Meghan is a bit of a traditional young adult heroine: she winds up being gorgeous, and all the boys like her. It’s unclear whether the best friend is going to turn into a love interest or if his determination to protect Meghan arises from their friendship and the fact Oberon will disembowel him if he fails. But the pretty Winter Court prince, Ash, is definitely struck by a case of love at first sight (as is Meghan for him), and the nature of the Iron King’s interest is also a little predictable.
That being said, I didn’t mind Meghan too much. She reminded me of Sarah from the Labyrinth, rushing off to rescue her kid brother from the evil king. Some of the evil king’s minions were clearly inspired by the packrats in the Labyrinth’s junkyard, although I viewed this as more of a homage than outright imitation. And honestly, Labyrinth deserves more of that!
Normally I hate insta-love but the relationship between Ash and Meghan (such as it was) didn’t bother me as much as they usually do, possibly because this was urban fantasy rather than paranormal romance; it wasn’t the main focus of the plot by any means. Maybe it was just adolescent hormones, at least on Meghan’s part. (As for Ash, who knows what his excuse is? He might be a thousand years old!)
Once it got going, this was a fun read. I own the rest of the series — I have poor impulse control and bought the boxed set without having read it — and I’m happy to keep reading. The way The Iron King ended definitely made me want to know what happens next.
Top Ten Tuesday is a meme by The Broke and the Bookish. This week’s theme is “Top Ten Sequels I Can’t Wait To Get”! This is an easy one for me. Waiting, on the other hand, is haaaaard, you guys!
Endsinger by Jay Kristoff (The Lotus War #3)
Ensnared by A. G. Howard (Splintered #2)
Split Second by Kasie West (Pivot Point #2)
Under the Lights by Dahlia Adler (Daylight Falls #2)
This Shattered World by Amie Kaufman and Meagan Spooner (Starbound #2)
These ones don’t have covers yet:
The Problem With Heartache by Lauren McKellar (Crazy in Love #2)
Never Forgotten by Stacey Nash (Collective #3)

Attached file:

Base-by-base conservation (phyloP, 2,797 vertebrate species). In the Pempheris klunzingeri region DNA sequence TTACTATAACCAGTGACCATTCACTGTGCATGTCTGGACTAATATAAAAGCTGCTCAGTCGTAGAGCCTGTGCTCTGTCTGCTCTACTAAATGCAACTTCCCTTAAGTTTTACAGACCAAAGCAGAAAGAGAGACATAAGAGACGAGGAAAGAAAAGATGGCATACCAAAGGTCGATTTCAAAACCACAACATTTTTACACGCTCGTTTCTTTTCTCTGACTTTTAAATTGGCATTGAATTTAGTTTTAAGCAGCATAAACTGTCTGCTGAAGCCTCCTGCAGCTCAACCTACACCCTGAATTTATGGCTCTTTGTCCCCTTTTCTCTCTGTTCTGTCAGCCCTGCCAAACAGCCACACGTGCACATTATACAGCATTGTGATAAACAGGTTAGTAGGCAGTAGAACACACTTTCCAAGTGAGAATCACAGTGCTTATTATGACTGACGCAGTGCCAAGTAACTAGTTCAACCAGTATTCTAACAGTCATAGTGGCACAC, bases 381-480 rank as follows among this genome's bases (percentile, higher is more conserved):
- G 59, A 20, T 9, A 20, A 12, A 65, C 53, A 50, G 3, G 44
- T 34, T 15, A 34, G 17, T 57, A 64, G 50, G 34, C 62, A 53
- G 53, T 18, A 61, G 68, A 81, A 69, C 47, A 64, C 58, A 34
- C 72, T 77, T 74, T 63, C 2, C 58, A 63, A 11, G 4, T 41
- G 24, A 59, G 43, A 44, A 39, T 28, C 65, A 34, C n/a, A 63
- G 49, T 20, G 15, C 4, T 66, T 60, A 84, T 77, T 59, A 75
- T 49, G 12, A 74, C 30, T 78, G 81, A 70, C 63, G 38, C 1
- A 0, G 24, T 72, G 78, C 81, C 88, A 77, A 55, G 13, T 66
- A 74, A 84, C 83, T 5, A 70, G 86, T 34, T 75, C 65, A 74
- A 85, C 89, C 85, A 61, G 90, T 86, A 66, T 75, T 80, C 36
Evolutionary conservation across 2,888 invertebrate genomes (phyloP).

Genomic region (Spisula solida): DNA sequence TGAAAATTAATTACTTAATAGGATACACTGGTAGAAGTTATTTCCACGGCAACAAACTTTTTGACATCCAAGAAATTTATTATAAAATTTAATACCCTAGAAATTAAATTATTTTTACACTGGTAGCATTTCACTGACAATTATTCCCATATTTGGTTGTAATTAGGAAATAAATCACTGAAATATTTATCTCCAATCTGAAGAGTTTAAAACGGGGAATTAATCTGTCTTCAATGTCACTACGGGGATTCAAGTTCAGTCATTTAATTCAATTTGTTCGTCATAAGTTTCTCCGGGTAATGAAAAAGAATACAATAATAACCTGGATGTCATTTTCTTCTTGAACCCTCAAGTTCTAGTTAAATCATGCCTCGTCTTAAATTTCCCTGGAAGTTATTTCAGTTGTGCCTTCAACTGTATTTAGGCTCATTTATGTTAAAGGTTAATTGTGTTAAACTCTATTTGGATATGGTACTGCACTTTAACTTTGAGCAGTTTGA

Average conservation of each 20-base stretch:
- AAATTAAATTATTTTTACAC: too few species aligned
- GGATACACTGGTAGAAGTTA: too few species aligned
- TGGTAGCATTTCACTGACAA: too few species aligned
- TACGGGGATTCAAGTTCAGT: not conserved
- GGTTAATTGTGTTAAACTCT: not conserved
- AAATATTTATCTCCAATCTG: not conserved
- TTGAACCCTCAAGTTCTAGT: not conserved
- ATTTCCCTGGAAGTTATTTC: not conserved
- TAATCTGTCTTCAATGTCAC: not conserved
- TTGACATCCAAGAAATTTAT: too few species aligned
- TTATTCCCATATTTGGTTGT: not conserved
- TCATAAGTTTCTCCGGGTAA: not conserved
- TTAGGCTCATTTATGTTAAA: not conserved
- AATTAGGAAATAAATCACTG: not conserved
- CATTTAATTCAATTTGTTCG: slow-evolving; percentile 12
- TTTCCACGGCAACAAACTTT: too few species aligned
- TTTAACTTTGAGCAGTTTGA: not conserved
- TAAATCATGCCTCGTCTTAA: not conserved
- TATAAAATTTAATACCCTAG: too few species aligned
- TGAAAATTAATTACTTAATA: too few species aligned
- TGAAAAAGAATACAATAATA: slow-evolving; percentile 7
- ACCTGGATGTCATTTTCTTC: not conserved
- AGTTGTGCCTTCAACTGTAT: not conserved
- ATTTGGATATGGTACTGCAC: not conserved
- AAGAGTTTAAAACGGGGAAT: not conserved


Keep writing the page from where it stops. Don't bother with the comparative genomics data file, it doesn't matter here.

Burn by Paula Weston (The Rephaim #4)
Thunderbird by Chuck Wendig (Miriam Black #4)
Winter by Marissa Meyer (The Lunar Chronicles #4)
Today I’m taking part in the “Getting to Know You” blog hop hosted by Cuddlebuggery (I couldn’t pass up the opportunity to take advantage of that awesome blog name). I’m supposed to tell you guys a bit about myself, including my favourite book series EVAH. Gee, they aren’t asking for a lot there. ;)
Of course, if I had to pick just one it’d be the sentimental favourite that would win: the Dragonriders series by Anne McCaffrey. This won’t be a surprise to anyone that follows my blog, as I mention these books regularly when I do the Top Ten Tuesday blog hop. They were the first adult fantasy series I read (after The Hobbit but before Lord of the Rings) and opened my eyes to the fact that you don’t have to read serious, boring books as you grow older.
Given I read speculative fiction almost exclusively now, it’s a lesson I clearly took to heart.
Another way I’m steadfastly refusing to grow up is by gaming. There’s been a bit of computer-style gaming over the years — I had a WoW addiction there for a while, and more recently a Minecraft one. But mostly I’m talking about roleplaying, both live action (when I was younger, before becoming a mother reduced my opportunities for evening outings) and tabletop (still).
Live action roleplaying (or LARP) is what people who don’t roleplay think of when they think of roleplaying: people dressing up and pretending to be something they’re not. But with LARP you don’t sit around a table like the stereotype would insist; instead, you actually all meet at a venue and immerse yourselves in your characters. Think improvisational theatre.
The games I played were all part of the World of Darkness milleu: vampires and werewolves, mostly, with the occasional changeling and mage game. You’re all there with an agenda that will probably cause strife with another character, while in the meantime world events (as decreed by the Storyteller) try and screw you over. The idea is to create the most interesting story — although there are always people who are in it to “win”, which is the other reason I don’t play anymore.